It is wedding season right now in Cambodia. The rice harvest is over, and the rainy months are not yet upon us. What does that mean? Lots of weddings! Many girls come to Sokha to get their makeup applied. And I have had the opportunity to help with this ministry. Last week we had seven girls come for makeup! Weddings are an opportunity to dress up and literally get “dolled up” when it comes to the makeup. The weddings last for one to two days and most guests come in the evening to the reception. There is always an abundance of food and pictures, but a lack of conversation, as the music is so loud. I have had the opportunity to attend three weddings here in the village, and I hear there will be more to come!
Child Health Teaching in Prey Thom
Prey Thom is a village in the Kampong Speu province about 125km from the capital of Cambodia, Phnom Penh. This village was established four years ago, so it is quite young. Its inhabitants came from various locations and settled in Prey Thom. The exact background of the villagers is unknown. One of the church plants in Phnom Penh, recently planted a church in Prey Thom.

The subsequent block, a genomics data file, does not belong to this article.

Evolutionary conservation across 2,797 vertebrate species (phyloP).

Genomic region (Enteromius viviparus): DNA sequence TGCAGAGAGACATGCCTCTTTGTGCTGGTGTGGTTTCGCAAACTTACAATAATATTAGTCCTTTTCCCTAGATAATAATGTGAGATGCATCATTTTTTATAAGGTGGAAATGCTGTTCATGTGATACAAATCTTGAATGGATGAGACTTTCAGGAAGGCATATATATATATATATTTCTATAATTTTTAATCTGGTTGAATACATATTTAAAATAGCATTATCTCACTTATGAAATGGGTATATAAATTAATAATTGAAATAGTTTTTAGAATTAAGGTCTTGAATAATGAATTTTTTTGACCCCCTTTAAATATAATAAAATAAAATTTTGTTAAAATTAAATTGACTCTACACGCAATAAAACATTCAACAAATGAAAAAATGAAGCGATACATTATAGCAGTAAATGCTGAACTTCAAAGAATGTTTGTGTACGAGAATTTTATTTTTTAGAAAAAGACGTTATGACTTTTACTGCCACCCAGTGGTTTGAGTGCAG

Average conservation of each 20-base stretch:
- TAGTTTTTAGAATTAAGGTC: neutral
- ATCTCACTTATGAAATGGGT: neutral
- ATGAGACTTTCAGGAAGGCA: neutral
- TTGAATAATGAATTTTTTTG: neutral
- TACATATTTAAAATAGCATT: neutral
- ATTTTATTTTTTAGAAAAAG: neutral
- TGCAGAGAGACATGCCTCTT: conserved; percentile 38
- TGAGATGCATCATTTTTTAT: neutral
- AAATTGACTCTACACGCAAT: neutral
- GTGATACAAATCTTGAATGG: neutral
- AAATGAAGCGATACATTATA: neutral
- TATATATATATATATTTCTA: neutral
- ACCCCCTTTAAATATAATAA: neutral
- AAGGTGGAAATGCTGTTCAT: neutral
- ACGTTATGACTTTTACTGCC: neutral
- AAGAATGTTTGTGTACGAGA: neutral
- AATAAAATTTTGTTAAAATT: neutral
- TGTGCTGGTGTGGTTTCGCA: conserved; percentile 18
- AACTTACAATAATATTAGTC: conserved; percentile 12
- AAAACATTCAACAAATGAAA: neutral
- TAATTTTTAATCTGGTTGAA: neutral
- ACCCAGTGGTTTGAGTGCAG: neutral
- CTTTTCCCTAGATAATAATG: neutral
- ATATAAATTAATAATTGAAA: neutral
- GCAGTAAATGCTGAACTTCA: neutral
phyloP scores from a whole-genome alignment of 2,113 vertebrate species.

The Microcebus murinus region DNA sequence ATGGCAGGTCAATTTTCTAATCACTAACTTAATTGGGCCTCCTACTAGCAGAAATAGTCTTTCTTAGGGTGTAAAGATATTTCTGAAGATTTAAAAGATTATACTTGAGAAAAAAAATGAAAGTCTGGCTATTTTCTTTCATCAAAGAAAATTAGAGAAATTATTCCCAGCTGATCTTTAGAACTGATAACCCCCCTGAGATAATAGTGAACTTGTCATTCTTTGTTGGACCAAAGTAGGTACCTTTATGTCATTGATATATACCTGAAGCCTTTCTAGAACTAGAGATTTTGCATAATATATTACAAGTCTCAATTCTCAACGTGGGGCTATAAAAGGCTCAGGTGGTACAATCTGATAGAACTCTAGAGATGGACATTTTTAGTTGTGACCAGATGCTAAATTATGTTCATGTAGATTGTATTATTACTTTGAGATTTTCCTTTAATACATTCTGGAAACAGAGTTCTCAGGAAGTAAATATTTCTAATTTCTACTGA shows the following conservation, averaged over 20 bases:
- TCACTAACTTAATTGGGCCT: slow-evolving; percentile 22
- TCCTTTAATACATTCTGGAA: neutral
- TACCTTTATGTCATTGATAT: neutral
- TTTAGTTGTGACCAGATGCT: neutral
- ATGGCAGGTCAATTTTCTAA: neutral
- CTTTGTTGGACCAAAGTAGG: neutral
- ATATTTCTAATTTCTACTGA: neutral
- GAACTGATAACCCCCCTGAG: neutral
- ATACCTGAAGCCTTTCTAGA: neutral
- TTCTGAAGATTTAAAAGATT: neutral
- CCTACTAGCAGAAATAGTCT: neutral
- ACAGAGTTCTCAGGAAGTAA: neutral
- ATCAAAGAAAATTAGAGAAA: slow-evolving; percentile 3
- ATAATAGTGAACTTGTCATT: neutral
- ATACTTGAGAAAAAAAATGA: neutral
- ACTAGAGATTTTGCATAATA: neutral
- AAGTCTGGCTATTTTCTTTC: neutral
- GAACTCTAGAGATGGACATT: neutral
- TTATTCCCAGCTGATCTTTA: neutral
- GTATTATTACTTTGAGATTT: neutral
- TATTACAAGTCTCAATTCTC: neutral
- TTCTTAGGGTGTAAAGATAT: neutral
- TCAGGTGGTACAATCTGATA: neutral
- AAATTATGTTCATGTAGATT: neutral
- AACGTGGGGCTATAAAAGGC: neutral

For the last two weeks I had the opportunity to visit Prey Thom with a team to teach child health education classes. This is in an effort to train the villagers to become
village health workers. People who can then teach those in their village health related classes, and be resources for those who are concerned about their sick children. The teaching and this outreach come alongside the church plant in support. Along with teaching, we also spent some time collecting surveys of the villagers. We went to their homes and interviewed the mother if she was there. These surveys are done to establish a better idea of the overall health of the children in the village, and mortality/morbidity rates. To determine needs and identify factors that might be hindering the growth and development of the children.
The people of Prey Thom were beyond grateful for the classes. There were always quite a few children surrounding the classroom as well. Some were completely naked, boys wore shirts meant for girls (as that is probably all they have), and their faces were full of dirt and dust. During a lunch break I started drawing on the board (I have realized I can kind of draw! Who knew…) And then I started writing the alphabet, and the kids were soon saying words like “apple”, “ball”, “cat”. They all came around with a chair and surrounded the white board. They were so curious and eager to learn.
I also had the opportunity to get to know several University students who came to help with translation among other things. I so enjoyed getting to know them and practice my Khmer. And it gave them the opportunity to practice their English. Two of them even gave me a flower on Valentine’s Day. So sweet. The story is quite comical. Pictures of me teaching, pictures of the University students, pictures
HBB- Helping Babies Breathe